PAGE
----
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Novice gardner looking for woodland help

Posted by Bsilberz none (My Page) on
Thu, Jul 10, 14 at 22:46

My family just moved into a house in the woods and I am making the landscaping of the property a hobby of mine. The property has been neglected for some years but apparently used to be in immaculate condition.

In the attached photo you can see how overgrown it has become. My first step is to knock down everything so that I can start from scratch You can see where i cleared around the steps, and top of the property toward the house in comparison to the other parts. Once I clear the rest I figured the next step is to actually kill the roots of all the weeds to prevent them from coming back. which brings me to my set of questions.

What is the best method of dee weeding this area?

Once it I eliminate the weeds, what types of planting do you recommend?
- I want to keep it mostly natural and low maintenance
(ground cover and few plants/shrubs for color)
- erosion?
-when is the best time to do all the planting?

I apologize for all the questions as this is the first big landscaping project I have taken on. Any advice is greatly appreciated

Follow-Up Postings:

RE: Novice gardner looking for woodland help

I don't know how much woodland planting knowledge you have, so pardon if some of this is sort of basic. The first thing is to be sure you can id what is a weed. You may want to wait until next spring before you do anything other than hand removal of weeds so you will have a chance to find out what spring ephemerals are present.

Many of the most interesting woodland plants bloom in early spring before the trees leaf out and while the sun can still get through. By June, they've gone dormant again. If you use herbicides Indiscriminately, you could kill some wonderful (and expensive to replace) plants such as trilliums, spring beauty, solomons seal or mayapple. In the meantime, you can start pulling out obvious weeds like oak and maple seedings, garlic mustard, ivy etc. that are pretty easy to remove by hand. And start thinning out the feet of leaves so old plantings can pop back up.

Also I would make a drawing of your yard and note how much sun (dappled shade, dense shade, a few hours of morning sun, etc.), for each month for each part of your yard. This will be a good guide for fall and spring plantings later.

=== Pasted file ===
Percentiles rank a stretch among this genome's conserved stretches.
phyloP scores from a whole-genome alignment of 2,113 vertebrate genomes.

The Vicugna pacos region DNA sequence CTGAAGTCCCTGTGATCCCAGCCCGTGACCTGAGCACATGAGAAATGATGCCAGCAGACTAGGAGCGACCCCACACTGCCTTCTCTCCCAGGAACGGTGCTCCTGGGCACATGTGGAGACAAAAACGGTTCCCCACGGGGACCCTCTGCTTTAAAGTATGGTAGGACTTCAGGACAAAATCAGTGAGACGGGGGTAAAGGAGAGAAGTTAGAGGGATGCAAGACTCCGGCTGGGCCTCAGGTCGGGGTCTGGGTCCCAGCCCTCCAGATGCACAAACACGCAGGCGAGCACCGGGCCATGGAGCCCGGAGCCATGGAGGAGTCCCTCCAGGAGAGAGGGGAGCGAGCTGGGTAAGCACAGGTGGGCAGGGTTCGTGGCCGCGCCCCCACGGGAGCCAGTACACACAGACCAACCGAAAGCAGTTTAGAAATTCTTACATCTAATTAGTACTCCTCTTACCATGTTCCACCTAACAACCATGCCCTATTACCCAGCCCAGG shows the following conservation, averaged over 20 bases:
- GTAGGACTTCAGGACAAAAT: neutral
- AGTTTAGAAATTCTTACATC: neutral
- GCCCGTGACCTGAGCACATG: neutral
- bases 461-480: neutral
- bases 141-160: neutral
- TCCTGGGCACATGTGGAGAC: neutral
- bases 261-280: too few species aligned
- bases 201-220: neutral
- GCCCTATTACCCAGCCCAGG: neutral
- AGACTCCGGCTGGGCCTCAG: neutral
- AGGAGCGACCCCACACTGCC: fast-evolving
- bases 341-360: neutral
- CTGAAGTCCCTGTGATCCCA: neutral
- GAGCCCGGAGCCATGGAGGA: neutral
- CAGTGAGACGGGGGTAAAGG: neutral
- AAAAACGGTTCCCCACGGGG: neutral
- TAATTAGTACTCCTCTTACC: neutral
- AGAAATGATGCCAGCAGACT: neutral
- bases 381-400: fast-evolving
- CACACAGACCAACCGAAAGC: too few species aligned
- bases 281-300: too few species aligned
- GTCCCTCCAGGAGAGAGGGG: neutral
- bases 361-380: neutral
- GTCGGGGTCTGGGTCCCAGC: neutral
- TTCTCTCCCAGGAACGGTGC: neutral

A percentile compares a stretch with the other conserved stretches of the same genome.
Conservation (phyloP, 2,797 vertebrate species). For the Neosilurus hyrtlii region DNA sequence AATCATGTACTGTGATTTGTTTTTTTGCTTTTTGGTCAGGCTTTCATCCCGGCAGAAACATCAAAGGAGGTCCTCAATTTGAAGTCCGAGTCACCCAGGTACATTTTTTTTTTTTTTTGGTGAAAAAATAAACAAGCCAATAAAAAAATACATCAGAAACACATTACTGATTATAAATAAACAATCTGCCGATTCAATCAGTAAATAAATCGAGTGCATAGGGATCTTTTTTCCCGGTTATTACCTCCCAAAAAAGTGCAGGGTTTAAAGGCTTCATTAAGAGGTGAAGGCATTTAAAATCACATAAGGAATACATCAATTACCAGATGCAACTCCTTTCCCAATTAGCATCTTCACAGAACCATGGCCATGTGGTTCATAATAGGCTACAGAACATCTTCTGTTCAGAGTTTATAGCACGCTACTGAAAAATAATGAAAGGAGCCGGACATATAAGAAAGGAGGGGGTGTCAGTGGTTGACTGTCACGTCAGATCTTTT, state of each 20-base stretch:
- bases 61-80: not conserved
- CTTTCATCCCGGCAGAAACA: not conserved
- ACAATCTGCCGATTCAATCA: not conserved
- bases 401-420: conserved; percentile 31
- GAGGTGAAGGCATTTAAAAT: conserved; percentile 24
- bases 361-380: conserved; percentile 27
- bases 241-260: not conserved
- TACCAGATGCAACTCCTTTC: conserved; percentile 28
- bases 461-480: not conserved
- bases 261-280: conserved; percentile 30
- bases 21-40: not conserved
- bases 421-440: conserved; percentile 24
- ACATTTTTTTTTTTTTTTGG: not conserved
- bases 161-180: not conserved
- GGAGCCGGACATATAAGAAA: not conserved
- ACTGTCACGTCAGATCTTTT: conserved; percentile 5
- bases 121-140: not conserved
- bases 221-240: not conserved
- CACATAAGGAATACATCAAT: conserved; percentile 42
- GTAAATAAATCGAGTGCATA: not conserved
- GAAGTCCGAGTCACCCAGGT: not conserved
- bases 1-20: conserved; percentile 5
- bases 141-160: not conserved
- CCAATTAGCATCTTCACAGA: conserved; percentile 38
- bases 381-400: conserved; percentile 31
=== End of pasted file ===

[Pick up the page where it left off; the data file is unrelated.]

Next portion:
Look over the trees and see if you need/want to limb up any trees to open up dense shade to open shade so areas would become plantable. Or are there trees that need pruning because there are cracked branches or rotted trucks?

You haven't given a location or a zone, so it is hard to offer an recommendations for plant choices. But first what is already present and then what do you like? Do you want to stay with shrubs or do you want to make a few retaining walls and add some perennial beds? Do you want to add fragrance and/or plant for wildlife?

Are you going to be willing to blow your leaves clear at the end of each fall to some place at the bottom to turn into compost maybe or are you going to always leave them lie where they fall? If it the last, forget doing perennials and stick with tall shrubs.

And lastly, perhaps the single biggest governor of your plant choices: do you or will you have a deer issue?

That's your primer and should keep you busy for a while. Feel free to post photos of plants for IDs either here or in the Name that plant forum.

RE: Novice gardner looking for woodland help

Kimka gave you good advice above, but be careful about removing fallen leaves - they nourish the soil and its inhabitants and help prevent erosion on that slope, as will the plants you decide to install.

The deer issue is a big thing to take into consideration. There are lists of deer-resistant plants.

I highly recommend checking around your area to see if there are any public gardens that feature native/woodland plantings. A few that come quickly to mind in the area are Mt. Cuba Center in Hockessin, DE; Bowman's Hill Wildflower Preserve near New Hope, PA; Leonard J. Buck Garden and Duke Farms, both in Somerset County NJ. Many of these will also have information to assist your endeavors.

RE: Novice gardner looking for woodland help

Agardenstateof_mind is right about checking out public gardens. Longwood Gardens has some wonderful natural woodland areas too.Take a look at some well done woodland landscaping from very natural to more formal to get ideas of what you might like your finished yard to look like.

Notice Agardenstateof_mind I said thin out the leaves, not wholesale remove. If this was indeed a highly planted landscape at one time, there may be a lot of interesting plants under the masses of leaves. Bsilberz, I would look for signs of beds and do patch thining to see what pops up in those spots.

RE: Novice gardner looking for woodland help

Are you near Baltimore?

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